This is a very practical and thought-provoking book – a worthwhile read for any parent of girls.
The Chinese proverb above illustrates the common practice of active learning in early years education, except that maybe we would say ‘ I play and I understand’.
Early years educators are often criticised for having an easy job, because all we do is play. I would argue that play is one of the most important things we do, not only as children, but also into adulthood. Play gives us freedom as it is one of the few things that we do that has no external goal. Play is both therapeutic and a way of self regulating experience (Jennings). In play we can select our own materials and are free to choose what to do with them, helping to work out solutions to conflicts and understand one’s self. Maybe we should all take time out from our busy lives to play.
As an adult I rarely play, we might play with our children, but generally this is following their agenda or playing a rule based game. How many of us play for play’s sake ? Why don’t we build dens in the woods or take out a lump of clay and model with it?
I was once on a course with Jenny Moseley who asked us to sit for 5 minutes with an egg. We had to stay in our own space and were allowed to do whatever we liked with the egg in that time. Who would have thought that a simple egg could be so absorbing? It became my complete focus for that 5 minutes and we were then asked to put our thoughts on paper to share with others – the words poured out of me without hesitation.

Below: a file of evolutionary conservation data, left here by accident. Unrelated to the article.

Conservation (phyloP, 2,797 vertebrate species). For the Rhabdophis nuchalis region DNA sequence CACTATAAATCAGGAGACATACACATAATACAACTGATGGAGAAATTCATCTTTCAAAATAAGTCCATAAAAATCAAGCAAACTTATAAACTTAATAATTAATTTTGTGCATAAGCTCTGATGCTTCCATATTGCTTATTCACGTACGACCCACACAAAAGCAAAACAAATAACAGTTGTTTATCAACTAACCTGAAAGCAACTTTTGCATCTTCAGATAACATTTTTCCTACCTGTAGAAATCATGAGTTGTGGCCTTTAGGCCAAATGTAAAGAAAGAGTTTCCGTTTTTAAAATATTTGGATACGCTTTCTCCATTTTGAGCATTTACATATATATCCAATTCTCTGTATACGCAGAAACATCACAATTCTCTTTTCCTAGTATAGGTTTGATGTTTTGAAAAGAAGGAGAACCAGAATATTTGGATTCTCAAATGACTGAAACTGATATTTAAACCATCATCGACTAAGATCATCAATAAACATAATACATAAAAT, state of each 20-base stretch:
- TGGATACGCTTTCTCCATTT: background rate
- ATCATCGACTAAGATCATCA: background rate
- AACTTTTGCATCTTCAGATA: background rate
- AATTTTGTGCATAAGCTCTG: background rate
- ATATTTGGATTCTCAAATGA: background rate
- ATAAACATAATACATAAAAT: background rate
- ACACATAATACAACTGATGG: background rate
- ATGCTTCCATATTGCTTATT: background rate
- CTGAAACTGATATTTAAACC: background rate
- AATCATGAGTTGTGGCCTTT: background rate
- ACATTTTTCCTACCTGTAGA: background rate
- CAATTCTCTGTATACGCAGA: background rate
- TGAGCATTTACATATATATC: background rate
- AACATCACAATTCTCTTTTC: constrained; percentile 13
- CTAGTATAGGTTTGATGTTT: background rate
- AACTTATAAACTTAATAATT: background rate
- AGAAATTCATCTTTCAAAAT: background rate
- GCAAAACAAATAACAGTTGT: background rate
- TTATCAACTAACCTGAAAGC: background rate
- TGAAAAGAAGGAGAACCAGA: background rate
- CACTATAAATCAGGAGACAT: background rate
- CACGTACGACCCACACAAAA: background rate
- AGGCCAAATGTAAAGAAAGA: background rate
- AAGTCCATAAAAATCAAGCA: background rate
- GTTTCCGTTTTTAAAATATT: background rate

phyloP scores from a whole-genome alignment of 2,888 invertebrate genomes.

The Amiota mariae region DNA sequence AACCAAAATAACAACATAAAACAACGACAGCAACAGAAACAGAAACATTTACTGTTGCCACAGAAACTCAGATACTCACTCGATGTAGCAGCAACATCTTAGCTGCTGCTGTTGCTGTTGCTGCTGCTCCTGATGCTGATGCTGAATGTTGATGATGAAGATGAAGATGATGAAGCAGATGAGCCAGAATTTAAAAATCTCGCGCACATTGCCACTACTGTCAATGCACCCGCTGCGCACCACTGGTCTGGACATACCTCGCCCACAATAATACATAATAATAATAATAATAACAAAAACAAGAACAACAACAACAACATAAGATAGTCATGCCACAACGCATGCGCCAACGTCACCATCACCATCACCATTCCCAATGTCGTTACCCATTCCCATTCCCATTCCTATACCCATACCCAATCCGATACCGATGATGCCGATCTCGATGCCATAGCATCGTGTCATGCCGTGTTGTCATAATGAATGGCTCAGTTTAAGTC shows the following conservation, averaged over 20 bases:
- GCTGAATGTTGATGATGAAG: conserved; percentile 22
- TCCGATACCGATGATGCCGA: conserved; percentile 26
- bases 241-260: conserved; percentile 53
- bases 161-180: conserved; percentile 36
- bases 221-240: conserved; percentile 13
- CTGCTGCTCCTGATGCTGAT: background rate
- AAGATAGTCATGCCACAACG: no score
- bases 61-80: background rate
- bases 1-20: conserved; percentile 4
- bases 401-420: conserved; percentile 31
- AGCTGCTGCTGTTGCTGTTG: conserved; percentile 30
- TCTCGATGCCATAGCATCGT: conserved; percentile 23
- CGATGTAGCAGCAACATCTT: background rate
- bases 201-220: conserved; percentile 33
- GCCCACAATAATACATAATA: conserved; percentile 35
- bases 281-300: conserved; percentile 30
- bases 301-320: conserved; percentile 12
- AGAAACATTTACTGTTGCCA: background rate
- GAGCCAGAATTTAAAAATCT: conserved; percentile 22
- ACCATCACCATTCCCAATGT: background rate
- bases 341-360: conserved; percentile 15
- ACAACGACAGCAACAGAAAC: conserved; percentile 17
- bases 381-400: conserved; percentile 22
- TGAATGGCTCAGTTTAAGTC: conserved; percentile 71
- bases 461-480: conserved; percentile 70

I think that real understanding is achieved through more than just play. If we look at some of the most highly respected early years establishments, in particular the pre- schools of Reggio Emilia, there is one thing that sets them apart. The schools founder Loris Malaguzzi describes the teachers role as learning and relearning with the children. A favourite saying is ‘catching the ball that the children throw us’. That is not simply asking the children to tell you what the teacher already knows but retaining what the children give with a sense of wonder. We can learn a lot about the way children think by listening to them. Often they are viewed as funny or cute comments – like when my 2 year old saw manure on the road and asked ‘Mummy has the road done a poo?’, but these little comments tell us a lot about the way children think.
In the pre-schools of Reggio Emilia projects are based around what the children say and do. They would go that extra step to give the children a complete experience . A project on supermarkets for example, led them to not only visit during the day but also when the shop was closed, helping to encourage further discussion and enhance the children’s play. In the Reggio schools understanding is not achieved through simply ‘doing’ but also by having the chance to reflect and build on those experiences. It is important that when children ask questions we ask what they think and that their interpretation is seen as important. It is not the answers that are important but the process of discovery.
In our own work as teachers and parents we can learn so much from our children if we listen , share and take time to reflect both alone and together. In our own lives too , if we take time to step back and really absorb ourselves in something as with the egg exercise, we learn far more than rushing around doing things. Rather than always focusing on the present, the reflection time helps us to work out what to do next. I believe therefore that the proverb should be